I am just one person, but I have traveled with 2 in here and the king size bed is huge- even my dog got up (briefly!).
      It handles very well on the road, I just drove 3 hours in wind and it wasn’t hard. I can even take it on rougher roads. I lived in mine for a month last year when I went all over Utah and could have stayed a lot longer if I hadn’t injured my knee on a hike. I wouldn’t have the hassle of something bigger. I am outside most of the time, anyway!
      I get the attraction of more room, just not the work that goes with it.

    • Darlene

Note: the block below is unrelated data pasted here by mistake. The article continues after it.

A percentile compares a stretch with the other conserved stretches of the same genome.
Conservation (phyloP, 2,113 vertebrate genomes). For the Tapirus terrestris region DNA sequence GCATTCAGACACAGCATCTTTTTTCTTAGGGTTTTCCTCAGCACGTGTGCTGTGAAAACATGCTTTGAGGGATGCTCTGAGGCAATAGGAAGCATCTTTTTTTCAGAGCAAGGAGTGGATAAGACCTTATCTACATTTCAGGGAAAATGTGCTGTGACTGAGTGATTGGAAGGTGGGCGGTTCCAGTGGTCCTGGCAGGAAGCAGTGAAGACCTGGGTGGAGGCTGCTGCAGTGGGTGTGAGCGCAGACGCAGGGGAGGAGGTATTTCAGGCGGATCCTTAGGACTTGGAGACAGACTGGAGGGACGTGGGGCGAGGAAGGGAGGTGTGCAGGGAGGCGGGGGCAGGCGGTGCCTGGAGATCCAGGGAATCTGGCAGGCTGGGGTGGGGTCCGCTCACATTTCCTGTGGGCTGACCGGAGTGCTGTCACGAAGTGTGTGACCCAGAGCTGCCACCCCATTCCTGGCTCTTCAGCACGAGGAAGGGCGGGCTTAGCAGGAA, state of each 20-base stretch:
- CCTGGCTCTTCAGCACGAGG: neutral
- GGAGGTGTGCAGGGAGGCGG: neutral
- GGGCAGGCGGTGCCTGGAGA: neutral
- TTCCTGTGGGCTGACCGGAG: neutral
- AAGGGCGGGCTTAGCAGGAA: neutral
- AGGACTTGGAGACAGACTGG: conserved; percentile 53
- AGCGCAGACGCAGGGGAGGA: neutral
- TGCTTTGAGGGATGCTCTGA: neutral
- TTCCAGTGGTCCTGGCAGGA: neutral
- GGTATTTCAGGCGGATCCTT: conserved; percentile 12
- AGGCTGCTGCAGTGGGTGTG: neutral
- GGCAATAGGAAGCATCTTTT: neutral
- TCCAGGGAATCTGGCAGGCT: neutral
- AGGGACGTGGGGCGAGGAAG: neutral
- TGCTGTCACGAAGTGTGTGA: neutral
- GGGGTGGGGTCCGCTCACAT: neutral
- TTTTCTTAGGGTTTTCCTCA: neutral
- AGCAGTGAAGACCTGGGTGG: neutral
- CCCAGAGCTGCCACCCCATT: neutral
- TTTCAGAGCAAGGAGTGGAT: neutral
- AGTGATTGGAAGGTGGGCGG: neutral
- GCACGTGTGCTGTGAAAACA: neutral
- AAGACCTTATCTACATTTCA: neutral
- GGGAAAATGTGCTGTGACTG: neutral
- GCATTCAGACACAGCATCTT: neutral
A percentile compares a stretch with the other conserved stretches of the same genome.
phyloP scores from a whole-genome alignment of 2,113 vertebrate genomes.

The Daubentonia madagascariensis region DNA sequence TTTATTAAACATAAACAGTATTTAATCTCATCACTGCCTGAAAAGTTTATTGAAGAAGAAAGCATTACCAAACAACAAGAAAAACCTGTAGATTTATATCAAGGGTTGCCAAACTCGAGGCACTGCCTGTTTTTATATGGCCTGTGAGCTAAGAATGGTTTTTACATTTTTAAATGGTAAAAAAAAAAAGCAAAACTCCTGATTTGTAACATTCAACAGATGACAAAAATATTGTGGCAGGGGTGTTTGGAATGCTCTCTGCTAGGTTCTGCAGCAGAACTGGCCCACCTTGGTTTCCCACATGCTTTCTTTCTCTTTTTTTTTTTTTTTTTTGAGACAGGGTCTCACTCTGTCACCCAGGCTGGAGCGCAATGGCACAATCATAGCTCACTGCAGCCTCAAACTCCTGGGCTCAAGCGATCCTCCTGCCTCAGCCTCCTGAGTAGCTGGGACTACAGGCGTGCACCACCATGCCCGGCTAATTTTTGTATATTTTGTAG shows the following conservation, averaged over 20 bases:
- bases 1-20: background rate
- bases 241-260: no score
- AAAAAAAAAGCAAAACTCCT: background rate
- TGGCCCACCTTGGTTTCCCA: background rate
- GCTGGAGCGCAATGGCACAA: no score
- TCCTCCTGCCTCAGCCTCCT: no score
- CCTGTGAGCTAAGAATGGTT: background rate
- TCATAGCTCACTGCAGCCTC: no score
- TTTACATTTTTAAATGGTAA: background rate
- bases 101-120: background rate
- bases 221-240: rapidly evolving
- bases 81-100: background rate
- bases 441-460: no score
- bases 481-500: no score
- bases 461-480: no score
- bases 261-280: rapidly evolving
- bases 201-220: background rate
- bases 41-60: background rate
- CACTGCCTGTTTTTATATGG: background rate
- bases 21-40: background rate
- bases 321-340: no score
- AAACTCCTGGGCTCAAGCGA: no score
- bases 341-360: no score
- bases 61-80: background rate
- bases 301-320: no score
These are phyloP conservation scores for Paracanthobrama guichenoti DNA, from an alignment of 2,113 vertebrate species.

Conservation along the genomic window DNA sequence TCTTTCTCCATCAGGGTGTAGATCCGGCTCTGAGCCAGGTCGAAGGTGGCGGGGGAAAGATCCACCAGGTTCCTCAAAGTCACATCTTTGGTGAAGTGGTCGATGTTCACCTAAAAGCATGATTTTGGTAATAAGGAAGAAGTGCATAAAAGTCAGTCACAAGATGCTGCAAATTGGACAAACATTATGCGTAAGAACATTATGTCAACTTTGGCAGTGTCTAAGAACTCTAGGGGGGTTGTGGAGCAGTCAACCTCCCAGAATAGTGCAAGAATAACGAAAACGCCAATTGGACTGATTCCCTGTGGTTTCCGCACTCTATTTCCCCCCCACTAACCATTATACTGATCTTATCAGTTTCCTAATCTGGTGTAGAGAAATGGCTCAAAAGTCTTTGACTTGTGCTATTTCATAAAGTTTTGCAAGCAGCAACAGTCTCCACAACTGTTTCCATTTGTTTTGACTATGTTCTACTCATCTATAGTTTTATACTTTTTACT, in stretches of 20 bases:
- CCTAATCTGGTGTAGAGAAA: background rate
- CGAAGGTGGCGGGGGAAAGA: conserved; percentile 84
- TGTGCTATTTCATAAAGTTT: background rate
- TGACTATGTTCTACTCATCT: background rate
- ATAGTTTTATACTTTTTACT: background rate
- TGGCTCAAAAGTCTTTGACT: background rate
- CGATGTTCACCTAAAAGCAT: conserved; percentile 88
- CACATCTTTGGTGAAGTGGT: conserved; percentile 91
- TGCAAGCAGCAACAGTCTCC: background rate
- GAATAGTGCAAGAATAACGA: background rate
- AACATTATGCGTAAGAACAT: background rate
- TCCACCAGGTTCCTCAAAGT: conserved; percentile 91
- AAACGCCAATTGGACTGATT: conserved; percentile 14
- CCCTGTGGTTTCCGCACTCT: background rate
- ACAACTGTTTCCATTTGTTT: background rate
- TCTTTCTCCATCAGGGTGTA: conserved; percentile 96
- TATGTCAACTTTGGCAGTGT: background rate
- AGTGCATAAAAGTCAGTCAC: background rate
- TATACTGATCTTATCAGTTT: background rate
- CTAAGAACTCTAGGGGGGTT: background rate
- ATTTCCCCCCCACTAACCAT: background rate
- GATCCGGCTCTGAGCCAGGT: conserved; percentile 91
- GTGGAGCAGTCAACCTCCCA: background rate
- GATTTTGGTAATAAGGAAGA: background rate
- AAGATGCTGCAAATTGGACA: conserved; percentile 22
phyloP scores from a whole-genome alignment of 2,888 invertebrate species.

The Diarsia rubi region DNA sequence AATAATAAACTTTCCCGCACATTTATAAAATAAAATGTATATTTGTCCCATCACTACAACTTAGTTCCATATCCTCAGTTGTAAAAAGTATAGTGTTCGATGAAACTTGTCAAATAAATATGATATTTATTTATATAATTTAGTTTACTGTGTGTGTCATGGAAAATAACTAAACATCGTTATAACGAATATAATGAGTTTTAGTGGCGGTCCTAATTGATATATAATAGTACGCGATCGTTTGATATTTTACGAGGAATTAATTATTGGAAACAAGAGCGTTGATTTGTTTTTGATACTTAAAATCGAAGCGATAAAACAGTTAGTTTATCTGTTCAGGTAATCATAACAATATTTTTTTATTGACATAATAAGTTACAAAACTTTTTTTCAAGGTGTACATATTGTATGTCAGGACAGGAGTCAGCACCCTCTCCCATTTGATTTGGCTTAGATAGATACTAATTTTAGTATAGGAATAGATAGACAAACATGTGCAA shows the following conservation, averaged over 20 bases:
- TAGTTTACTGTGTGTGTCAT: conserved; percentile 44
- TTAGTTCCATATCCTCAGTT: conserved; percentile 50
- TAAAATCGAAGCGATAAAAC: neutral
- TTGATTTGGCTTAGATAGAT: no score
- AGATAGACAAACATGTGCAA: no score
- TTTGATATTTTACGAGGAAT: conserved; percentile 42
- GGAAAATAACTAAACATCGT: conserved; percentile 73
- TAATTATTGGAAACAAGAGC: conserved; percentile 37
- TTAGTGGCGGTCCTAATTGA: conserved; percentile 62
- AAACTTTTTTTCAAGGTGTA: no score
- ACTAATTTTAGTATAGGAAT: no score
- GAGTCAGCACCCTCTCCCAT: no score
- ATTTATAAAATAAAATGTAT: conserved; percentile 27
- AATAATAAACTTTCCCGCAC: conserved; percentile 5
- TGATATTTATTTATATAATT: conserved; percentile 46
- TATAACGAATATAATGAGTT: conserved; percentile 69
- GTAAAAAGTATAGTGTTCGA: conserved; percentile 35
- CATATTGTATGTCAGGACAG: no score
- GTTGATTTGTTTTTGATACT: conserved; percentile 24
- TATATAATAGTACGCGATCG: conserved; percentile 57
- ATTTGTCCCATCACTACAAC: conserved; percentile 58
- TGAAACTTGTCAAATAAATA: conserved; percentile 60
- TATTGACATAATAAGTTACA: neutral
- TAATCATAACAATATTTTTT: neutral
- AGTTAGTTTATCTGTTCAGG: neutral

Ditto on all the reasons we all prefer our B’s over an A. But I’ll add reasons on how we USE ours. We take ours when we go biking, hiking, snowshoeing, shopping, doctors appointments, visiting family/friends, weddings, RV shows…etc, etc. Why? Because we always have a place to go back to if we need to use a bathroom, shower, eat, take a break, need a nap (who doesn’t like to take one of those :)), or if one of us gets tired or not feeling good, we have someplace to go to. And sitting in the doctors office is not as comfortable as our B. We USE our B for many reasons other then just traveling, because it is easy to USE. Ask an A or C owner how often they USE theirs. That extra room would/is nice, but it would be a real pain to take out for just a “day” trip. And not everyone can afford to own two RV’s. Our B is our 2nd vehicle, so when we figured the price of a B, we subtracted that cost. The advantages of having our B out weighed the cost of owning an A or C that would sit in the driveway or storage until the next trip. It would have been money sitting/parked rather then being USED.